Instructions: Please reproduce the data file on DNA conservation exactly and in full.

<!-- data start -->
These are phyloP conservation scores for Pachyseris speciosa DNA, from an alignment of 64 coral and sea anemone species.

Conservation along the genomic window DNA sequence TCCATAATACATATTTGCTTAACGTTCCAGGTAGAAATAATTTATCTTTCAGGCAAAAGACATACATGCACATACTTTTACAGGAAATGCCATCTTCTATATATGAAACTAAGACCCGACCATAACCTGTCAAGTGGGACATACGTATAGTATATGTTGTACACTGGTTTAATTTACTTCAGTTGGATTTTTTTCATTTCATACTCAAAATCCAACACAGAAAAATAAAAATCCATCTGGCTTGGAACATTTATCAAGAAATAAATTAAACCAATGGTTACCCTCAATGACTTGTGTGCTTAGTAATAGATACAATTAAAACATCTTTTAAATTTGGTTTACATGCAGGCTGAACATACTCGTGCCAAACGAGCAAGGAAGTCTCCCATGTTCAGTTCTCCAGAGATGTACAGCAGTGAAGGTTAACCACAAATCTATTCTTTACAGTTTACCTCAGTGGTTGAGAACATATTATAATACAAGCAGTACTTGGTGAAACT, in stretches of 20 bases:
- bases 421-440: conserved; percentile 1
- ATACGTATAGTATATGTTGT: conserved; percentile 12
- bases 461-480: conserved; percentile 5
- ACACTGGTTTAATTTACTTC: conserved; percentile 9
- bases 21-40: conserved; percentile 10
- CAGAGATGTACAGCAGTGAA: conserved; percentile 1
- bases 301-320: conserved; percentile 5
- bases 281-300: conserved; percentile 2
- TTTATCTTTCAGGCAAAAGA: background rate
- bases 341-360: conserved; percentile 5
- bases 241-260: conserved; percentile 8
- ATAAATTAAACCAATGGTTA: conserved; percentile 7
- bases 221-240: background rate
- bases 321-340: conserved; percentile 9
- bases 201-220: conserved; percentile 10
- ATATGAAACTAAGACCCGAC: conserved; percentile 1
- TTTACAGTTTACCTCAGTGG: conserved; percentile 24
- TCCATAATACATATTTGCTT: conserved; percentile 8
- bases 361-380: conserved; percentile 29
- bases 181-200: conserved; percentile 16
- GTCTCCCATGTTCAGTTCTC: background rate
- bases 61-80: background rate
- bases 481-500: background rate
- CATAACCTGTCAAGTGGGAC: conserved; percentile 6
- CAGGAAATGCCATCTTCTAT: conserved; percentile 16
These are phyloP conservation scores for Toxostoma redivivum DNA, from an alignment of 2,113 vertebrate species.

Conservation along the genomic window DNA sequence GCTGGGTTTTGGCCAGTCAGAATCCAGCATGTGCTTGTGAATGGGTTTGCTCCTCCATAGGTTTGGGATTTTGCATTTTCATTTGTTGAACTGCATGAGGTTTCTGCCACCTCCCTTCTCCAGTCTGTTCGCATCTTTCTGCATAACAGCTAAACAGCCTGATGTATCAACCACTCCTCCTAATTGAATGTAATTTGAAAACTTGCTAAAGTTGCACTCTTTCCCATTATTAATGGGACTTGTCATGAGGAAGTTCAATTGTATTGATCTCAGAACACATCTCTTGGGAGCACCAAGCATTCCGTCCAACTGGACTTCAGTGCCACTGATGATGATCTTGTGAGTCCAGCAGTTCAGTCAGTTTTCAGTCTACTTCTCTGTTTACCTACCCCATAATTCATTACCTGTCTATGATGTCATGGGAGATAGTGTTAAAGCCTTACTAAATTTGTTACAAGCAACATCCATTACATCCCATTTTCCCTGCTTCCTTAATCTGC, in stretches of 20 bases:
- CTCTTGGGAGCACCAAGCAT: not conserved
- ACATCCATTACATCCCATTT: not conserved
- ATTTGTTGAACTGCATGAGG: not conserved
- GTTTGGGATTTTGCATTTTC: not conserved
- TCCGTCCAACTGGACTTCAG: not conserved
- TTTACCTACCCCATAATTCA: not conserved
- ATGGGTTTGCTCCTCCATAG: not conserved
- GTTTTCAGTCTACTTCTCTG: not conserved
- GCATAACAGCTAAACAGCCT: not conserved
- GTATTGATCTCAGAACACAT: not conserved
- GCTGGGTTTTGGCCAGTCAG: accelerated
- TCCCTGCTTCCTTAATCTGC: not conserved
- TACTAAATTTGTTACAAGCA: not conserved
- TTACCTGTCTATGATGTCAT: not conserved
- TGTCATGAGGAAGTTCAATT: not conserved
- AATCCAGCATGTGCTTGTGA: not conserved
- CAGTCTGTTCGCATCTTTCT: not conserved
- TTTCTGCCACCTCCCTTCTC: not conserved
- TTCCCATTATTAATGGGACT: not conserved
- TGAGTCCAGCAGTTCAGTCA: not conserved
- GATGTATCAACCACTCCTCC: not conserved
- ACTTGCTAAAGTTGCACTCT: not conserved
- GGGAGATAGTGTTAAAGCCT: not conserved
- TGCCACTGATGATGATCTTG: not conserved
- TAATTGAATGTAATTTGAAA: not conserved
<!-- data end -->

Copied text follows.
These are phyloP conservation scores for Pachyseris speciosa DNA, from an alignment of 64 coral and sea anemone species.

Conservation along the genomic window DNA sequence TCCATAATACATATTTGCTTAACGTTCCAGGTAGAAATAATTTATCTTTCAGGCAAAAGACATACATGCACATACTTTTACAGGAAATGCCATCTTCTATATATGAAACTAAGACCCGACCATAACCTGTCAAGTGGGACATACGTATAGTATATGTTGTACACTGGTTTAATTTACTTCAGTTGGATTTTTTTCATTTCATACTCAAAATCCAACACAGAAAAATAAAAATCCATCTGGCTTGGAACATTTATCAAGAAATAAATTAAACCAATGGTTACCCTCAATGACTTGTGTGCTTAGTAATAGATACAATTAAAACATCTTTTAAATTTGGTTTACATGCAGGCTGAACATACTCGTGCCAAACGAGCAAGGAAGTCTCCCATGTTCAGTTCTCCAGAGATGTACAGCAGTGAAGGTTAACCACAAATCTATTCTTTACAGTTTACCTCAGTGGTTGAGAACATATTATAATACAAGCAGTACTTGGTGAAACT, in stretches of 20 bases:
- bases 421-440: conserved; percentile 1
- ATACGTATAGTATATGTTGT: conserved; percentile 12
- bases 461-480: conserved; percentile 5
- ACACTGGTTTAATTTACTTC: conserved; percentile 9
- bases 21-40: conserved; percentile 10
- CAGAGATGTACAGCAGTGAA: conserved; percentile 1
- bases 301-320: conserved; percentile 5
- bases 281-300: conserved; percentile 2
- TTTATCTTTCAGGCAAAAGA: background rate
- bases 341-360: conserved; percentile 5
- bases 241-260: conserved; percentile 8
- ATAAATTAAACCAATGGTTA: conserved; percentile 7
- bases 221-240: background rate
- bases 321-340: conserved; percentile 9
- bases 201-220: conserved; percentile 10
- ATATGAAACTAAGACCCGAC: conserved; percentile 1
- TTTACAGTTTACCTCAGTGG: conserved; percentile 24
- TCCATAATACATATTTGCTT: conserved; percentile 8
- bases 361-380: conserved; percentile 29
- bases 181-200: conserved; percentile 16
- GTCTCCCATGTTCAGTTCTC: background rate
- bases 61-80: background rate
- bases 481-500: background rate
- CATAACCTGTCAAGTGGGAC: conserved; percentile 6
- CAGGAAATGCCATCTTCTAT: conserved; percentile 16
These are phyloP conservation scores for Toxostoma redivivum DNA, from an alignment of 2,113 vertebrate species.

Conservation along the genomic window DNA sequence GCTGGGTTTTGGCCAGTCAGAATCCAGCATGTGCTTGTGAATGGGTTTGCTCCTCCATAGGTTTGGGATTTTGCATTTTCATTTGTTGAACTGCATGAGGTTTCTGCCACCTCCCTTCTCCAGTCTGTTCGCATCTTTCTGCATAACAGCTAAACAGCCTGATGTATCAACCACTCCTCCTAATTGAATGTAATTTGAAAACTTGCTAAAGTTGCACTCTTTCCCATTATTAATGGGACTTGTCATGAGGAAGTTCAATTGTATTGATCTCAGAACACATCTCTTGGGAGCACCAAGCATTCCGTCCAACTGGACTTCAGTGCCACTGATGATGATCTTGTGAGTCCAGCAGTTCAGTCAGTTTTCAGTCTACTTCTCTGTTTACCTACCCCATAATTCATTACCTGTCTATGATGTCATGGGAGATAGTGTTAAAGCCTTACTAAATTTGTTACAAGCAACATCCATTACATCCCATTTTCCCTGCTTCCTTAATCTGC, in stretches of 20 bases:
- CTCTTGGGAGCACCAAGCAT: not conserved
- ACATCCATTACATCCCATTT: not conserved
- ATTTGTTGAACTGCATGAGG: not conserved
- GTTTGGGATTTTGCATTTTC: not conserved
- TCCGTCCAACTGGACTTCAG: not conserved
- TTTACCTACCCCATAATTCA: not conserved
- ATGGGTTTGCTCCTCCATAG: not conserved
- GTTTTCAGTCTACTTCTCTG: not conserved
- GCATAACAGCTAAACAGCCT: not conserved
- GTATTGATCTCAGAACACAT: not conserved
- GCTGGGTTTTGGCCAGTCAG: accelerated
- TCCCTGCTTCCTTAATCTGC: not conserved
- TACTAAATTTGTTACAAGCA: not conserved
- TTACCTGTCTATGATGTCAT: not conserved
- TGTCATGAGGAAGTTCAATT: not conserved
- AATCCAGCATGTGCTTGTGA: not conserved
- CAGTCTGTTCGCATCTTTCT: not conserved
- TTTCTGCCACCTCCCTTCTC: not conserved
- TTCCCATTATTAATGGGACT: not conserved
- TGAGTCCAGCAGTTCAGTCA: not conserved
- GATGTATCAACCACTCCTCC: not conserved
- ACTTGCTAAAGTTGCACTCT: not conserved
- GGGAGATAGTGTTAAAGCCT: not conserved
- TGCCACTGATGATGATCTTG: not conserved
- TAATTGAATGTAATTTGAAA: not conserved